Measles (also called Rubeola) is a highly contagious respiratory infection caused by the measles virus, which infects the nose and throat mucus. The measles virus is part of the paramyxovirus family. First identified in the 9th century, in 1957 Francis Home is credited with determining that measles was caused by an infectious agent.
The infection is primarily spread through coughing and sneezing, which can produce small droplets that can stay suspended in the air for up to two hours or active on surfaces for up to 2 hours as well. People who breathe in these infected droplets and have no resistance to measles can develop the disease. As measles is considered one of the most highly contagious of diseases, exposure to even small amounts of the virus in a brief amount of time can result in transmission. Measles is so contagious that if one person has it, 90% of the people close to that person who are not immune will also become infected.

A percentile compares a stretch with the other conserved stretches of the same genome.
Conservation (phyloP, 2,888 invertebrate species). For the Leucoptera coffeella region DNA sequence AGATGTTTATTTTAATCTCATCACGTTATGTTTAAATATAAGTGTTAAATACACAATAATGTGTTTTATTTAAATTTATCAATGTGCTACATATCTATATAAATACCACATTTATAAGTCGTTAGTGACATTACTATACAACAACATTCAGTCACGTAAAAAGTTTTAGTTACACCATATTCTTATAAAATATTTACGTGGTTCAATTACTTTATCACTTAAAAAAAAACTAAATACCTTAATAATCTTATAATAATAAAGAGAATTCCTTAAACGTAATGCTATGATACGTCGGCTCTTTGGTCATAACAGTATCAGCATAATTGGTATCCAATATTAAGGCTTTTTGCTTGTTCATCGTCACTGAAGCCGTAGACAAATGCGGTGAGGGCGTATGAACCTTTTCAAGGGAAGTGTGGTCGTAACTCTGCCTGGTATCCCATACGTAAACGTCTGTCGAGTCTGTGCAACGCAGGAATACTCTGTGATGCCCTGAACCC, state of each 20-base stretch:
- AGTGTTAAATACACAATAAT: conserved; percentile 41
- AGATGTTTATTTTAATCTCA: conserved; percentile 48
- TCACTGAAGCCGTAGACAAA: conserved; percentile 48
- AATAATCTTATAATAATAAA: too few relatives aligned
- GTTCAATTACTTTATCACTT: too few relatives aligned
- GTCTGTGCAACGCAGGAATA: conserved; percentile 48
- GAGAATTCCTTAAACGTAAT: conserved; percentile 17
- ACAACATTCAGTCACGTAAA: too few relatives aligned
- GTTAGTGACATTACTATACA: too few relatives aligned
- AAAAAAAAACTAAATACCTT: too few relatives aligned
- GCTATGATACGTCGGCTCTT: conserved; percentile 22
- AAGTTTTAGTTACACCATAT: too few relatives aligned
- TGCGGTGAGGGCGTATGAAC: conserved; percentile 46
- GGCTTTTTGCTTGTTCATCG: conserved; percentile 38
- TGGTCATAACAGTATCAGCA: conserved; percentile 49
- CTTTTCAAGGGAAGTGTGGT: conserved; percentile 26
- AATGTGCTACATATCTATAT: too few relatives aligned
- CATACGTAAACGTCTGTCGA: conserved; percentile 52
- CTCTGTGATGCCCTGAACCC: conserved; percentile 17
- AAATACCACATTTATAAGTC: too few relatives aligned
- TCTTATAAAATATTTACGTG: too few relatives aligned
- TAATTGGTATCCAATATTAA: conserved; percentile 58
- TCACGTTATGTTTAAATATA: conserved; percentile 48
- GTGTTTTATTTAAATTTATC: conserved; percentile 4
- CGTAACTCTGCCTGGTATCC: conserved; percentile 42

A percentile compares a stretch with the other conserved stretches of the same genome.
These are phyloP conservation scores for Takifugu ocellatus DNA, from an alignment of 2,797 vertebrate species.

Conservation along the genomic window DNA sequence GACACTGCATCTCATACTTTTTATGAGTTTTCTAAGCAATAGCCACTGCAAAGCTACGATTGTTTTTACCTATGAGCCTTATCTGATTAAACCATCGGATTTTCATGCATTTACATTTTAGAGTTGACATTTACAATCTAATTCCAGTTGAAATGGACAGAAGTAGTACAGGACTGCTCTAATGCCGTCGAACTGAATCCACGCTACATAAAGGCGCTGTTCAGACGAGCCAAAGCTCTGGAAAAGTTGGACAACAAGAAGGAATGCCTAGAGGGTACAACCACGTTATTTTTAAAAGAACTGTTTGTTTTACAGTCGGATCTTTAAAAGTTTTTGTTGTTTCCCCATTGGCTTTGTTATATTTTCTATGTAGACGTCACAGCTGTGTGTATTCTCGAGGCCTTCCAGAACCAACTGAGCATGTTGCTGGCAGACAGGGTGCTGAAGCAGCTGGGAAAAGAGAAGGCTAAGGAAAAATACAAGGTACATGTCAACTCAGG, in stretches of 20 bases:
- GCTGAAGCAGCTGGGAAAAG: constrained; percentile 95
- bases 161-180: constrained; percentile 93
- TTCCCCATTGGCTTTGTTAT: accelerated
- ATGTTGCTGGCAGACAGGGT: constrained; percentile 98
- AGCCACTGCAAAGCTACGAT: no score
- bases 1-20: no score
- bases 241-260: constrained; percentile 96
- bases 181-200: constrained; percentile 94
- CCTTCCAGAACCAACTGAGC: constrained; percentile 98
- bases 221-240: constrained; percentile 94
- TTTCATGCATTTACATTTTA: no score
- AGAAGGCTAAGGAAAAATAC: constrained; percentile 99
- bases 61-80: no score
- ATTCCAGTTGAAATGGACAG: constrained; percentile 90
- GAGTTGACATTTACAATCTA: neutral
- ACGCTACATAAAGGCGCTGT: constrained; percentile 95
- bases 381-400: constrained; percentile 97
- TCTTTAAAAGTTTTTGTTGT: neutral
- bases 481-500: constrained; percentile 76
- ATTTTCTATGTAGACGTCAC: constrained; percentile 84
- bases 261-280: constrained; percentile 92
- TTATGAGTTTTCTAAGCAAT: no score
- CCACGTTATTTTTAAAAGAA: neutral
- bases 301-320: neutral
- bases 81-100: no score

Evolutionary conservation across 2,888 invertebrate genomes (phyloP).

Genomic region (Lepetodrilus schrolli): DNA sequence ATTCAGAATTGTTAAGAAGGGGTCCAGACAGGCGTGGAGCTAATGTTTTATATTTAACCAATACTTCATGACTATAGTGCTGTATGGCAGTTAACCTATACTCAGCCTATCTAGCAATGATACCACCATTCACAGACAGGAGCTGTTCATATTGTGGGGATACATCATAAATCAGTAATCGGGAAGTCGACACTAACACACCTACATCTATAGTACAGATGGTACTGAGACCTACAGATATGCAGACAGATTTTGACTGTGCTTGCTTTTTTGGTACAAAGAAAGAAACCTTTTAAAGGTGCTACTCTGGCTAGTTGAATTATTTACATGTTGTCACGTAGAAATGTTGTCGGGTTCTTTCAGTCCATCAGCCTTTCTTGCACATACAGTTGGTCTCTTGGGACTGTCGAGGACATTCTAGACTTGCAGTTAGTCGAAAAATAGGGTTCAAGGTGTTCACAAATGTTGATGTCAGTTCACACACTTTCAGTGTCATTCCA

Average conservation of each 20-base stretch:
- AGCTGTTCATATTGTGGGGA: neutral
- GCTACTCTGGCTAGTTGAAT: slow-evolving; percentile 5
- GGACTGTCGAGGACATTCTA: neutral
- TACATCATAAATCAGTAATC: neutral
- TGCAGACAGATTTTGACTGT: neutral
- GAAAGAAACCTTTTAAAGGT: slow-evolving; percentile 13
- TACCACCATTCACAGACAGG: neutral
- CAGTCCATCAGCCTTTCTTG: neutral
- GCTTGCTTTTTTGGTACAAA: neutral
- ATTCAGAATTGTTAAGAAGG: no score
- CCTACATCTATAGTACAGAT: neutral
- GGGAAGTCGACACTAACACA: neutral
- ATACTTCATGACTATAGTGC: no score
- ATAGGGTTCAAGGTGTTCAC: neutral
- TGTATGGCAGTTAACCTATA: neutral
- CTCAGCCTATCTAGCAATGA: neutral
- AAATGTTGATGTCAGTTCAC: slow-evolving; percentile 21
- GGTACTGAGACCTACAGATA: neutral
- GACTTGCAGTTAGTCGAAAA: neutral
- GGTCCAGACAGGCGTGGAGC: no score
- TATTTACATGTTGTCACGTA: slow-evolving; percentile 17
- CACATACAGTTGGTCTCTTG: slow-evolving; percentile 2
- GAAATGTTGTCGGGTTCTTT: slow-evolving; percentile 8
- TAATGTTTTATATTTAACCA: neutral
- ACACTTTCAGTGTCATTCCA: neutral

The virus may also be transmitted through hand and surface contact with secretions and then touching one’s eyes, nose, or mouth. Once infected, the virus attaches itself to the lining of the nose/throat. Despite the availability of a vaccine, measles occurs worldwide with the majority of the cases being people that are not immunized. Measles appears to be only a human disease. There are no known animal or insect sources.